Broadcast in 1971, Season 8 of Doctor Who saw some subtle refinements to the gritty new format established for third Doctor Jon Pertwee the previous year. Season 7 had adopted a more mature Quatermass-like style for its four serials but producer Barry Letts and script editor Terrance Dicks, not hugely comfortable with the ‘Earth exile’ scenario imposed upon the series as it entered a new decade, began to tinker with the formula in an attempt to skew it back to a more inclusive family audience. Caroline John’s brainy boffin companion Liz Shaw was out, Katy Manning’s eager, bright-eyed Jo Grant was in and the Doctor was to face a formidable and persistent new enemy in the former of rogue Time Lord the Master, played with aching urbanity by the suave Roger Delgado. The whole look of the series became brighter and more ‘comic strip’ and, significantly, one serial saw the Doctor briefly lifted out of his exile and sent by the Time Lords to sort out some rum business on an alien planet, the first signs of Letts and Dicks tugging at the narrative straitjacket of the stranded-on-Earth format.
Season 8 now arrives on a lavish eight-disc Blu-ray boxset but fans are advised not to expect the crisp, sharp visual quality of previous sets culled from much later in the series’ run. The series’ 25 episodes famously survived in the BBC Archives either as black and white prints or prints returned from overseas TV networks then converted into unsympathetic broadcast formats. Over the years, though, the episodes have been cleaned up and colour-restored by the marvels of modern digital technology and they’ve really never looked better in any other physical media release format than they do here. But there’s no denying that many episodes can’t help but look a little washed-out and grainy (although selected 5.1 mixes certainly help punch up the sound quality) and it’s a credit to all those who have worked tirelessly to scrub these episodes up that a Blu-ray set of such compromised material has been possible at all.
Season 8 is a collection of big, brash, colourful romps, the Season 7 template softened by the introduction of warmer and more intriguing regular characters (although there’s an argument to suggest that The Master, appearing in every serial, becomes a little overused). Terror the Autons sees the newly-arrived Master team up with the Nestene Consciousness (returning from the previous year’s Spearhead from Space) for a second stab at world domination and Don Houghton’s gritty, rather violent Mind of Evil is probably the closest the series sails to the style of the previous season. Claws of Axos, in which benevolent aliens arrive on Earth but turn out – surprise! – to have distinctly hostile intentions – is surely as pure comic strip style as the series had ever been to that point and the underrated six-parter Colony in Space sees the Doctor and Jo travel to the unwelcoming planet Uxarius where waits another Universe-dominating plot by the Master. The series ends with the classic The Daemons, a thrilling and atmospheric five-parter in which the show’s apparent dabbling with Black Magic and Satanism are cleverly subverted in a story involving the awakening of a long-buried ancient alien evil.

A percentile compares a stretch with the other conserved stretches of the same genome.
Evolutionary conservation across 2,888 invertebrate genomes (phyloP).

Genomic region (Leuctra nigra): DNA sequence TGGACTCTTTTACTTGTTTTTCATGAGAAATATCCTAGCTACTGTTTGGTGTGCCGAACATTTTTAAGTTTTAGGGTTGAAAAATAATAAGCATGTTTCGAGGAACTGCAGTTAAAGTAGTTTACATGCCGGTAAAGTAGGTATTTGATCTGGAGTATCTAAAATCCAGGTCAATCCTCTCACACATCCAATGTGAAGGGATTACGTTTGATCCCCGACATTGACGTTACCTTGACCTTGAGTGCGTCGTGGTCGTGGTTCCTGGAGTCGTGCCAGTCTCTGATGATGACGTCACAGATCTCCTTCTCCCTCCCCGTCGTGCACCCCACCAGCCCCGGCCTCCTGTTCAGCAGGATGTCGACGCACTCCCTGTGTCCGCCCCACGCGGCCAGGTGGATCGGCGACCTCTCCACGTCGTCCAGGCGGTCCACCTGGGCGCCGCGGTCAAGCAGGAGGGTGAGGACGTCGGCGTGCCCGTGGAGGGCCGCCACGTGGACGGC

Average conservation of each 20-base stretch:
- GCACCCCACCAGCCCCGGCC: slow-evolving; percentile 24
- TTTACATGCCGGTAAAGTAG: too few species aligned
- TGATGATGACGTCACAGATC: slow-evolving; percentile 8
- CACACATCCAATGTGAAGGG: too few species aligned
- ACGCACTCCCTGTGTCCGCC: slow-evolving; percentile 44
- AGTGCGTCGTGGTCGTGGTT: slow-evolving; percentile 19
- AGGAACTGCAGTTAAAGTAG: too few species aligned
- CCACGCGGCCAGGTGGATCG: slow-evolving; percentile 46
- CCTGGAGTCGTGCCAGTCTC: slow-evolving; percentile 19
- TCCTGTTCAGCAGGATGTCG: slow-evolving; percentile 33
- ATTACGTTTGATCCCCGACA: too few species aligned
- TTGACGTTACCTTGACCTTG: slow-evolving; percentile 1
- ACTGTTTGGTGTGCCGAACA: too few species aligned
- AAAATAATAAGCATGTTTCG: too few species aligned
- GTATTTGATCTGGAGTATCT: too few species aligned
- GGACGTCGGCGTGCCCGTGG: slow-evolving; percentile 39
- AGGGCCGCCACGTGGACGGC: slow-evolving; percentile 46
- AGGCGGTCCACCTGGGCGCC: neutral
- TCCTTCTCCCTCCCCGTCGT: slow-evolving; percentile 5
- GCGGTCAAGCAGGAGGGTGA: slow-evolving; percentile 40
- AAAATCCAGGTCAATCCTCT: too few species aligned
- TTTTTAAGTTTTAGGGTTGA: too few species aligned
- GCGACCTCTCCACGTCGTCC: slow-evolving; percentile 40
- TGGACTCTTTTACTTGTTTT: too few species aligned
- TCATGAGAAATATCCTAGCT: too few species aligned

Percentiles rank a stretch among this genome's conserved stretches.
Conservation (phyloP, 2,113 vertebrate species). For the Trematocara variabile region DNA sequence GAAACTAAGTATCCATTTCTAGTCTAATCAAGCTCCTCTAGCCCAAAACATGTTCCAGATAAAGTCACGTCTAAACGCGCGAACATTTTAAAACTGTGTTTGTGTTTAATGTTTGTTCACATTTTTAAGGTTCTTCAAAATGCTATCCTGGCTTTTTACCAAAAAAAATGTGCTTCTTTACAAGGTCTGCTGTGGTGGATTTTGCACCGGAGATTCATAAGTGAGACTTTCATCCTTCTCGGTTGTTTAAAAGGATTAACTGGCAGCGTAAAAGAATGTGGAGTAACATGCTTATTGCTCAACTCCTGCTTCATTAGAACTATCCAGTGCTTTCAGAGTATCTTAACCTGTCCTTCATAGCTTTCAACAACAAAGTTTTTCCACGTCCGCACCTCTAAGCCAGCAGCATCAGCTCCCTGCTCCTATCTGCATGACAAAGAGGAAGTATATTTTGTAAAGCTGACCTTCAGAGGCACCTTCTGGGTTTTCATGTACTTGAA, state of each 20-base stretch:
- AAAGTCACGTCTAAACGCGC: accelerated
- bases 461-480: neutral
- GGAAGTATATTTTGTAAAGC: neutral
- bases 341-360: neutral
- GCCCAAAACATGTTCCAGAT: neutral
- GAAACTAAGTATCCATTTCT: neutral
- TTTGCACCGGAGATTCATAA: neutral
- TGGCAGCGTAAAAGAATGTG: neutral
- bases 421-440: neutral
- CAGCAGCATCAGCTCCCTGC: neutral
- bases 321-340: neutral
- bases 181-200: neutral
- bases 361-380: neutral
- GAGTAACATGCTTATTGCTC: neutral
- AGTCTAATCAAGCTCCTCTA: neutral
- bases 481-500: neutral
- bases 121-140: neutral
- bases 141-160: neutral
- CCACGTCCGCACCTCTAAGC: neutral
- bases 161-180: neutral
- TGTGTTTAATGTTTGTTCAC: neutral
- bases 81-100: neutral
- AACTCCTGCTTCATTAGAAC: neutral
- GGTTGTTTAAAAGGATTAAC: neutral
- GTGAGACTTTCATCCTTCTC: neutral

As ever with the new Blu-ray sets, the ‘special feature’ material from the original DVD releases has been augmented by a slew of terrific new documentaries (many filmed under difficult COVID restrictions) that approach the series from new and fascinating angles; with the history of the show now researched to the point of exhaustion, director Chris Chapman deftly delivers supporting material that investigates the show’s legacy from refreshingly new perspectives. Highlights here include a lengthy feature presented by comedian/superfan Frank Skinner exploring the extraordinary contribution to the series by the late script editor/writer Terrance Dicks, three veteran BBC directors (including two who worked on Season 8) revisiting many of the numerous locations and Devil’s Weekend, in which stars Katy Manning and John Levene (UNIT’s Sergeant Benton) revisit Aldbourne, the picturesque Wiltshire location made famous by The Daemons. Here they meet many locals who were there back in 1971 when the BBC came to call and their recollections are charming and evocative. Also included are a lengthy interview with Katy Manning by Matthew Sweet who teases out some extraordinary memories from the charismatic, lively actor. Some of the ropey CSO visual effects in Terror of the Autons have been updated and there are a handful of new ‘archive’ clips and the usual ‘Behind the Sofa’ features where classic series cast and new series cast (here new Master Sacha Dharwan and his partner, Sarah Jane Adventures/Doctor Who actor Anjli Mohindra) cast their critical eyes upon Season 8 from a 21st century viewpoint.
Season 8 is another triumph and, despite the adversity offered up the quality of the original archive episodic material, it’s another must-have purchase (the new features alone are irresistible) that again demonstrates the astonishing care and attention lavished upon classic Doctor Who in an era where physical media is constantly said to be heading towards obsolescence.